The good news is costochondritis is not a serious condition and while it can be painful, it will not cause any permanent harm.
Costochondritis is a painful condition of the chest wall. The rib cage is a very tough bony structure that protects your lungs, but in order for your lungs to have the ability to expand when you take a deep breath, your rib cage was created with joints between your ribs. The chest wall is made of ribs, cartilage and joints. Ribs are made of a very hard solid bone and cartilage which is very strong, but a softer and flexible material (like your ears) and is found in the joints throughout your body.
A word of warning is necessary here! You are an IFPA certified personal trainer and should NEVER attempt to diagnose any medical condition. It is very easy for a non-doctor to misdiagnose a medical condition and in this case, misdiagnosing Costochondritis is very easy. Without a doctors’ expertise Costochondritis can present the same as Bornholm Disease which is caused by a viral illness (Coxsackievirus A & B, Echovirus, etc.) Tietze’s Syndrome or a ruptured Alveoli, etc.
Far more serious to the point of DEADLY would be to misdiagnose Costochondritis from heart disease, cardiopulmonary disease (CPD), coronary artery disease (CAD), hypertension (HPB), etc.
Your IFPA Personal Trainer Certification course and textbook “The Book on Personal Training” provided you very specific signs and symptoms of all the very serious and life threatening heart diseases and conditions. As an IFPA certified personal trainer, you are required to review each of the tables and figures provided for you in your text on the chapters concerning safety and exercise. It is expected you will review these chapters on a regular basis and review the signs and symptoms before your personal training sessions. While a young, healthy athlete would not be suspect of having any heart disease, it is better to be safe than sorry, so refer them to a doctor.
Far more serious is a personal training client with any Coronary Artery Disease (CAD) risk factors as depicted in your IFPA textbook “The Book on Personal Training”, for example:
- Age: Men over 55, women over 65 or women with premature menopause without estrogen replacement therapy.
- Family History: First degree relative with heart disease. 55 (Male-Father/Brother) or 65 (Female- Mother/Sister)
- Current cigarette smoker
- Hypertension: Blood pressure (BP) over 140/90 on two occasions or is on BP medication.
- High cholesterol: Total cholesterol is > 200 mg/dl or HDL < 35 mg/dl
- Diabetes Mellitus: Insulin dependent > 30 years old or having insulin dependent diabetes > 15 years old or persons with non-insulin dependent diabetes > 35 years old.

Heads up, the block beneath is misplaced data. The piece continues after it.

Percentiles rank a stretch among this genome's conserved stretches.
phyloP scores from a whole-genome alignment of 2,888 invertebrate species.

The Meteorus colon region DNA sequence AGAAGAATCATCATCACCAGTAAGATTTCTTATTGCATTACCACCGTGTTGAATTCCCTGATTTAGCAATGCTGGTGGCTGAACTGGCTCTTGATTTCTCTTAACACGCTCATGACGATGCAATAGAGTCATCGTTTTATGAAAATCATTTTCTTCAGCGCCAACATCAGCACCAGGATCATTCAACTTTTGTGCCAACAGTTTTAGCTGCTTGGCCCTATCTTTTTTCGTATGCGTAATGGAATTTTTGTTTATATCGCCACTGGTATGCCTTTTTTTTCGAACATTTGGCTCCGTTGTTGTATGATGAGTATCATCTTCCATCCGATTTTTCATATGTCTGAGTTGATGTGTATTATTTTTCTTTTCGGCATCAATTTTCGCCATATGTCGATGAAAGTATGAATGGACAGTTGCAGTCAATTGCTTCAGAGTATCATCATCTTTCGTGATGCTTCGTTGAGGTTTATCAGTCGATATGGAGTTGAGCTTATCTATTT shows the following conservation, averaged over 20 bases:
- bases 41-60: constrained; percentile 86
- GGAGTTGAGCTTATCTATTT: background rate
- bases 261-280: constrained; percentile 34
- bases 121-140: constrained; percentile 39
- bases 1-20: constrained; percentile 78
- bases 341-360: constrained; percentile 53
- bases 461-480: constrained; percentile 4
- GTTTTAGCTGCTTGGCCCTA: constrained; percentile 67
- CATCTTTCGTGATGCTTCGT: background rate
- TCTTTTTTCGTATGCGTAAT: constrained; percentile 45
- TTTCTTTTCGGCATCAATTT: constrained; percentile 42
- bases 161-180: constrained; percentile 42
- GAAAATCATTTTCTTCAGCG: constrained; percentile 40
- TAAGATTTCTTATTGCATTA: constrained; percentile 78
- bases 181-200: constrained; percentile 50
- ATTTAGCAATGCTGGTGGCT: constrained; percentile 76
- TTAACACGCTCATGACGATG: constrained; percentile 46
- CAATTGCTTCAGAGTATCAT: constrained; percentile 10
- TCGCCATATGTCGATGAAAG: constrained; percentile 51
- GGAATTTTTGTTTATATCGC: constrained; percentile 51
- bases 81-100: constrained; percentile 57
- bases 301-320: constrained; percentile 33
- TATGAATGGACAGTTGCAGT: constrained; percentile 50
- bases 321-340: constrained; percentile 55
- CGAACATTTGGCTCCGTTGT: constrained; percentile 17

- Metabolic Syndrome
- Lack of Exercise/Inactivity
- Being overweight
- High stress level
As an IFPA Certified Personal Trainer you are also required to carefully monitor each of your personal training clients for signs and symptoms of cardiopulmonary difficulty during exercise. The following list should be committed to memory along with all the tables in “The Book on Personal Training” chapter on Safety & Exercise:
- Onset of pain or tightness in the chest, shoulders or surrounding areas (Angina or Angina like symptoms which present like Costochondritis
- Dizziness, light-headedness, confusion, nausea and fainting
- Failure of heart rate to increase with increase in exercise intensity
- Noticeable change in heart rhythm and/or abnormal heart activity (palpitations and fluttering)
- Physical or verbal evidence of severe fatigue
- Profuse sweating (diaphoresis)
- Significant drop in systolic blood pressure (20 mm Hg or more) or failure of systolic pressure to increase with increase in exercise intensity.
- Excessive rise in blood pressure (systolic > 260mm Hg; diastolic > 15 mm Hg)
Warning!!! There are many causes of chest pain. Chest pain can have very serious and potentially deadly consequences. Any new, severe or persisting chest pain must be discussed with a doctor. In cases of particularly severe chest pain, especially if the pain radiates to your jaw, neck, shoulders, or arms and you feel breathless, sick, sweaty, have difficulty breathing or it feels like a very heavy man is standing on your chest, these may be symptoms of a heart attack and you should call emergency medical response (EMS) immediately!
If the doctor tells you or your personal training client that it is Costochondritis, the doctor will probably recommend treatments such as painkillers and anti-inflammatory medications. One of the most common treatments is Ibuprofen an anti-inflammatory drug.
Ibuprofen is in the NSAID family of drugs, which is a Non-steroidal anti-inflammatory drug. NSAIDS should never be taken on an empty stomach. You can also try contrasting heat pads with ice application, TENS therapy (Transcutaneous Electrical nerve Stimulation), Acupuncture, gentle stretching and rest the area by stopping any activity, exercise or sport that causes pain.
With rest and some of the suggested treatments described above, the pain diminishes fairly quickly, generally no more than 6-8 weeks. It is possible Costochondritis could return, especially if you jump right back into an activity that may have caused it in the first place. Though in many cases Costochondritis has no known cause.
In any regard, it is your responsibility as an IFPA Certified Personal Trainer to design all your programs to maximize both the safety and effectiveness of all your personal training sessions. Your goal should be to retain your personal training clients for many years, to accomplish this goal, you must always strive to do your best. Your goal must be to help every client you have to live a longer, healthier and happier life!
Good luck in all your goals!
Dr. Jim Bell